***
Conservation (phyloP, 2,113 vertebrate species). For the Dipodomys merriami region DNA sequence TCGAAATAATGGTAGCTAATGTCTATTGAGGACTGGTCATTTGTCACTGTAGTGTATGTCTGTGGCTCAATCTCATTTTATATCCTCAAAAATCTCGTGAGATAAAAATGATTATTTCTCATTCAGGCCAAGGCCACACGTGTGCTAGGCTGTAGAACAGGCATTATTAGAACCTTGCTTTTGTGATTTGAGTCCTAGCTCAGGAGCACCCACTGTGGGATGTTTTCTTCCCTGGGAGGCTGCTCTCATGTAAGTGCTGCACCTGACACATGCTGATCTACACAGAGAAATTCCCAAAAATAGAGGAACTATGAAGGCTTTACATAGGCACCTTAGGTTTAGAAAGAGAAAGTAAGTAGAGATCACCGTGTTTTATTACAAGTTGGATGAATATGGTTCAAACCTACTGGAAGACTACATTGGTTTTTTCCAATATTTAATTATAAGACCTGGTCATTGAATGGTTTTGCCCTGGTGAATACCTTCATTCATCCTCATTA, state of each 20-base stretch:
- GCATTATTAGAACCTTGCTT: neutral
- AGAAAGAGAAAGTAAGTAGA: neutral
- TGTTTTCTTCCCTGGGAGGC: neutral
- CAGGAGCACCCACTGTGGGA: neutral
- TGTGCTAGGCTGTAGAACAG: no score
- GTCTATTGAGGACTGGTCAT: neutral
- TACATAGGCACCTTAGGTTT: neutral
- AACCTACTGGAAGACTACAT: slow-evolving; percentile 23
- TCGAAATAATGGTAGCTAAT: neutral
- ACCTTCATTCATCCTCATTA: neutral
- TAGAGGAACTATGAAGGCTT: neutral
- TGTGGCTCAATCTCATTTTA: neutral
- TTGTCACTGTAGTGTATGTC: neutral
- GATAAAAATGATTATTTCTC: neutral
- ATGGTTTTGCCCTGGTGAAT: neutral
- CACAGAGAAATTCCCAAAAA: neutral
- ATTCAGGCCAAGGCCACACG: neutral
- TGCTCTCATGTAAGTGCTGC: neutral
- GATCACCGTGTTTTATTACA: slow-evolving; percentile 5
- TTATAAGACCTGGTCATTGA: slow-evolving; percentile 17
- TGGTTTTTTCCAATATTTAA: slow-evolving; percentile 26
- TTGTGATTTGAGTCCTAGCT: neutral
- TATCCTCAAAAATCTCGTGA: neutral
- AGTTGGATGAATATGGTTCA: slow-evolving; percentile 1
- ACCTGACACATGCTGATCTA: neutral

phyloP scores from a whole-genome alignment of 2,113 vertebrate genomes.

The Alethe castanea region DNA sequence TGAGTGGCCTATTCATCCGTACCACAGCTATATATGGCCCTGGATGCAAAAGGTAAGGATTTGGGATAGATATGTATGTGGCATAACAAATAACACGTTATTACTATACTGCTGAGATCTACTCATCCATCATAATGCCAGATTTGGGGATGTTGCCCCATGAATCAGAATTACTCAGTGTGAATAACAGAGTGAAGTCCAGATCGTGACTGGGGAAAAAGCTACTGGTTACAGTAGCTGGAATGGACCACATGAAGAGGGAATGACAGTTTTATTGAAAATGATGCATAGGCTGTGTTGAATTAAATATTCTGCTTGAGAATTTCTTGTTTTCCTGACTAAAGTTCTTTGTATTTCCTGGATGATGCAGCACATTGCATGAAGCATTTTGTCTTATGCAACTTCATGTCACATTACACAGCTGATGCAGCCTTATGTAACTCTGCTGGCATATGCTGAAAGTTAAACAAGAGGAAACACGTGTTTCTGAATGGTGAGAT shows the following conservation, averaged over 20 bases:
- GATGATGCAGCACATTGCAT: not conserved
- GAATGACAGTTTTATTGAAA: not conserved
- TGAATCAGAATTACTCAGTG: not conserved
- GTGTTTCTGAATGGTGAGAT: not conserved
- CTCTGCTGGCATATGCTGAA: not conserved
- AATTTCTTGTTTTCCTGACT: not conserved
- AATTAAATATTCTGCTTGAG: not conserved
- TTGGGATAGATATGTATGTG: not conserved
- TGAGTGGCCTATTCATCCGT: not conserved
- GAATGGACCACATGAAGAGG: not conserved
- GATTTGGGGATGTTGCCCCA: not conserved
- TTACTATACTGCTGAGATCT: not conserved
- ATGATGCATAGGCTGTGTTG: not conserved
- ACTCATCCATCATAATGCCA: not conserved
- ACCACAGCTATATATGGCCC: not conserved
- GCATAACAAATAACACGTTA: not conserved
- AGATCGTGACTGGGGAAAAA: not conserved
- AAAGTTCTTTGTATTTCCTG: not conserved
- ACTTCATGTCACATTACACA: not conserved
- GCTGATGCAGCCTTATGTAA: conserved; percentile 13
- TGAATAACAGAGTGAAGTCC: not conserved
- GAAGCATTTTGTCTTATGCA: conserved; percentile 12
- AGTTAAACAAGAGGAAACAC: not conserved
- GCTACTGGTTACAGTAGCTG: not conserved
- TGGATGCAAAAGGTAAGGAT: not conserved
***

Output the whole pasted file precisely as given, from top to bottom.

Conservation (phyloP, 2,113 vertebrate species). For the Dipodomys merriami region DNA sequence TCGAAATAATGGTAGCTAATGTCTATTGAGGACTGGTCATTTGTCACTGTAGTGTATGTCTGTGGCTCAATCTCATTTTATATCCTCAAAAATCTCGTGAGATAAAAATGATTATTTCTCATTCAGGCCAAGGCCACACGTGTGCTAGGCTGTAGAACAGGCATTATTAGAACCTTGCTTTTGTGATTTGAGTCCTAGCTCAGGAGCACCCACTGTGGGATGTTTTCTTCCCTGGGAGGCTGCTCTCATGTAAGTGCTGCACCTGACACATGCTGATCTACACAGAGAAATTCCCAAAAATAGAGGAACTATGAAGGCTTTACATAGGCACCTTAGGTTTAGAAAGAGAAAGTAAGTAGAGATCACCGTGTTTTATTACAAGTTGGATGAATATGGTTCAAACCTACTGGAAGACTACATTGGTTTTTTCCAATATTTAATTATAAGACCTGGTCATTGAATGGTTTTGCCCTGGTGAATACCTTCATTCATCCTCATTA, state of each 20-base stretch:
- GCATTATTAGAACCTTGCTT: neutral
- AGAAAGAGAAAGTAAGTAGA: neutral
- TGTTTTCTTCCCTGGGAGGC: neutral
- CAGGAGCACCCACTGTGGGA: neutral
- TGTGCTAGGCTGTAGAACAG: no score
- GTCTATTGAGGACTGGTCAT: neutral
- TACATAGGCACCTTAGGTTT: neutral
- AACCTACTGGAAGACTACAT: slow-evolving; percentile 23
- TCGAAATAATGGTAGCTAAT: neutral
- ACCTTCATTCATCCTCATTA: neutral
- TAGAGGAACTATGAAGGCTT: neutral
- TGTGGCTCAATCTCATTTTA: neutral
- TTGTCACTGTAGTGTATGTC: neutral
- GATAAAAATGATTATTTCTC: neutral
- ATGGTTTTGCCCTGGTGAAT: neutral
- CACAGAGAAATTCCCAAAAA: neutral
- ATTCAGGCCAAGGCCACACG: neutral
- TGCTCTCATGTAAGTGCTGC: neutral
- GATCACCGTGTTTTATTACA: slow-evolving; percentile 5
- TTATAAGACCTGGTCATTGA: slow-evolving; percentile 17
- TGGTTTTTTCCAATATTTAA: slow-evolving; percentile 26
- TTGTGATTTGAGTCCTAGCT: neutral
- TATCCTCAAAAATCTCGTGA: neutral
- AGTTGGATGAATATGGTTCA: slow-evolving; percentile 1
- ACCTGACACATGCTGATCTA: neutral

phyloP scores from a whole-genome alignment of 2,113 vertebrate genomes.

The Alethe castanea region DNA sequence TGAGTGGCCTATTCATCCGTACCACAGCTATATATGGCCCTGGATGCAAAAGGTAAGGATTTGGGATAGATATGTATGTGGCATAACAAATAACACGTTATTACTATACTGCTGAGATCTACTCATCCATCATAATGCCAGATTTGGGGATGTTGCCCCATGAATCAGAATTACTCAGTGTGAATAACAGAGTGAAGTCCAGATCGTGACTGGGGAAAAAGCTACTGGTTACAGTAGCTGGAATGGACCACATGAAGAGGGAATGACAGTTTTATTGAAAATGATGCATAGGCTGTGTTGAATTAAATATTCTGCTTGAGAATTTCTTGTTTTCCTGACTAAAGTTCTTTGTATTTCCTGGATGATGCAGCACATTGCATGAAGCATTTTGTCTTATGCAACTTCATGTCACATTACACAGCTGATGCAGCCTTATGTAACTCTGCTGGCATATGCTGAAAGTTAAACAAGAGGAAACACGTGTTTCTGAATGGTGAGAT shows the following conservation, averaged over 20 bases:
- GATGATGCAGCACATTGCAT: not conserved
- GAATGACAGTTTTATTGAAA: not conserved
- TGAATCAGAATTACTCAGTG: not conserved
- GTGTTTCTGAATGGTGAGAT: not conserved
- CTCTGCTGGCATATGCTGAA: not conserved
- AATTTCTTGTTTTCCTGACT: not conserved
- AATTAAATATTCTGCTTGAG: not conserved
- TTGGGATAGATATGTATGTG: not conserved
- TGAGTGGCCTATTCATCCGT: not conserved
- GAATGGACCACATGAAGAGG: not conserved
- GATTTGGGGATGTTGCCCCA: not conserved
- TTACTATACTGCTGAGATCT: not conserved
- ATGATGCATAGGCTGTGTTG: not conserved
- ACTCATCCATCATAATGCCA: not conserved
- ACCACAGCTATATATGGCCC: not conserved
- GCATAACAAATAACACGTTA: not conserved
- AGATCGTGACTGGGGAAAAA: not conserved
- AAAGTTCTTTGTATTTCCTG: not conserved
- ACTTCATGTCACATTACACA: not conserved
- GCTGATGCAGCCTTATGTAA: conserved; percentile 13
- TGAATAACAGAGTGAAGTCC: not conserved
- GAAGCATTTTGTCTTATGCA: conserved; percentile 12
- AGTTAAACAAGAGGAAACAC: not conserved
- GCTACTGGTTACAGTAGCTG: not conserved
- TGGATGCAAAAGGTAAGGAT: not conserved